We found ourselves in Capitol Reef National Park and nearby Boulder, Utah, a lovely spot to be sure. I'm not sure we'll see Capitol Reef on a Parkwest itinerary, though. The nearest airstrip is a little rough around the edges. Plus, the UFOs probably take all the tie-down spots! (Click photo to enlarge.)
Dear Shep has been with Parkwest since the very first tour back in 2000. She is the Group Sales Manager at Furnace Creek in Death Valley. Collin and I went there recently for some spring camping and got to explore even more of that amazing National Park. Whether we show up with a dozen planes or camp gear and a dog, Shep is always ready for us with hospitality and hugs. (Click photo to enlarge.)
And I thought Parkwest cat-herding was tough! Have a listen to this guy...
We just got back from various travels, and were pleased to find time and opportunity to see many of our collective Parkwest pals. In Florida, we went flying with Diane and Charles in the Cirrus, landing in Venice to have a great lunch and city tour with Paul Hollowell (Marilyn was away on Grandma duty). Later, on the opposite coast, we enjoyed good conversation and food during our overnight with Rick and Pam Kelty in Westlake Village, California. It's always fun to see you guys on your home turf!
It's this bizarre-looking, twin-engine version of the Seabee that Collin is flying this week in order to earn his multi-engine ATP-Land and Sea. (Click photo to Enlarge.)
According to the Republic Seabee website, the basic design of the Seabee is, in a word, simplicity. Based on the design of Percival H. Spencer's Aircar, the Seabee has less than five hundred parts which is a fraction of the two-thousand-plus parts in most production aircraft. The Seabee was Republic's answer to the post-war, civilian market-a family plane that could go anywhere. At an initial price of $3995, over one thousand were built in 1946 and 1947 before the production line was shut down. There are approximately 200-300 Seabees still registered with the FAA today.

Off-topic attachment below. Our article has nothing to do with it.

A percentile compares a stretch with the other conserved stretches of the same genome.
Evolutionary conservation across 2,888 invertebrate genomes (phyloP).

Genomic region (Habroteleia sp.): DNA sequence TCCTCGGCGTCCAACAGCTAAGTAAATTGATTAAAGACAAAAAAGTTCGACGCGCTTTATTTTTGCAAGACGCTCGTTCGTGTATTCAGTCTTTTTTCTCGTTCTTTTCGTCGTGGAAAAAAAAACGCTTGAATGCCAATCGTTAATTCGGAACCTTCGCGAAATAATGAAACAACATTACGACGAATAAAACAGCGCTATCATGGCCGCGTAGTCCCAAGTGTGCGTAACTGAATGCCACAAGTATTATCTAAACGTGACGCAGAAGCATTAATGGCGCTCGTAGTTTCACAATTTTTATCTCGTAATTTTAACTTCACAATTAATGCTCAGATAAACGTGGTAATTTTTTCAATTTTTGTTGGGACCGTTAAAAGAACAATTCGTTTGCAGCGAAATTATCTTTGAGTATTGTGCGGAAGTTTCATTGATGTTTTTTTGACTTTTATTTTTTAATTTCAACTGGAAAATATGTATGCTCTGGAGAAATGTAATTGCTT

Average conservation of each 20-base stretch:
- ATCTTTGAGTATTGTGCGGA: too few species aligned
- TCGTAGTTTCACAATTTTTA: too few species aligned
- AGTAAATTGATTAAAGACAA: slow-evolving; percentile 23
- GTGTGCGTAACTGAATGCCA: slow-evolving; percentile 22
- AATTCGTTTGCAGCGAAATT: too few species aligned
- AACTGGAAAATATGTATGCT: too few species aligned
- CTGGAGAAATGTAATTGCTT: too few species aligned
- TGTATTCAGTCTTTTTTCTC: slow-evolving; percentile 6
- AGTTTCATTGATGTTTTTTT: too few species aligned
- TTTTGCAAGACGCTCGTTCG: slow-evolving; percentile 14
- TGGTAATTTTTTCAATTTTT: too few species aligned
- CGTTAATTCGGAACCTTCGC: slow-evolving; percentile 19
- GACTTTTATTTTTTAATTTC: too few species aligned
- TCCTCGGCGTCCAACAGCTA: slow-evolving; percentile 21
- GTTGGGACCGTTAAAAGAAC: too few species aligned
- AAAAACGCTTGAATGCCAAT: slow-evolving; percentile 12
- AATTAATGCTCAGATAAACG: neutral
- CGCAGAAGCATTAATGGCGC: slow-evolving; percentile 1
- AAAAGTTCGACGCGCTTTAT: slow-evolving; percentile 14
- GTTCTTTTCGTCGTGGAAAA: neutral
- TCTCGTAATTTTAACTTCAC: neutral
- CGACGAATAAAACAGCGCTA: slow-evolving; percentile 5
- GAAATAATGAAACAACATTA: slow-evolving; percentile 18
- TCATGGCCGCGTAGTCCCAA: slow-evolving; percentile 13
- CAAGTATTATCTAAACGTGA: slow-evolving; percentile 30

Kathie Cassidy may be Parkwest's premier National Park Junkie. Mark and I hatched a plan for her to inherit my Ranger hat for Christmas. Don't worry, NPS--you'll note the not-so-standard-issue hatband and badge! (Click photo to enlarge.)
For those of you who have travelled to Death Valley (with or without Parkwest), it will come as no surprise that a recent New York Times article declared Death Valley NP as the hottest place on the planet. Previously, that honor was held by Al Aziziyah, Libya. However the World Meteorological Organization has recently thrown out Libya's 1922 reading of 136.4, and given the title to Death Valley's 134.0-degree temperature registered on July 10, 1913.
In the past, Death Valley could only claim to be the hottest spot in the US, or in the Western Hemisphere, or some such limitation. Now, a furious effort is underway to capitalize on the declaration, with promotional efforts, new marketing material, and even a 100-year celebration commemorating the record-breaking temperature. Death Valley next July, anyone?
I just love it when my mailbox surprises me with something so totally relevant to Parkwest. The December edition of National Geographic features an article on "The World's Largest Trees" of Sequoia National Park. While I don't expect we'll be dangling from the trees like these guys, our visit is sure to be awe-inspiring nonetheless.
They fly south, of course! Some of you remember meeting Amy and Paul Swanstrom of Mountain Flying Service in Haines. We found them soaking up the Sedona sun, far from the short days and cold temperatures of Alaska.
So, today is Black Friday and rather than door-busting, Collin and I are tour-researching. This morning finds us in Winslow, Arizona, putting the final details on our Parkwest visit here scheduled for 2013. As a tribute to the Eagles' famous song, there is even a Standin' on a Corner Park, located at 2nd and Kinsley Streets, complete with the girl in the flat-bed Ford!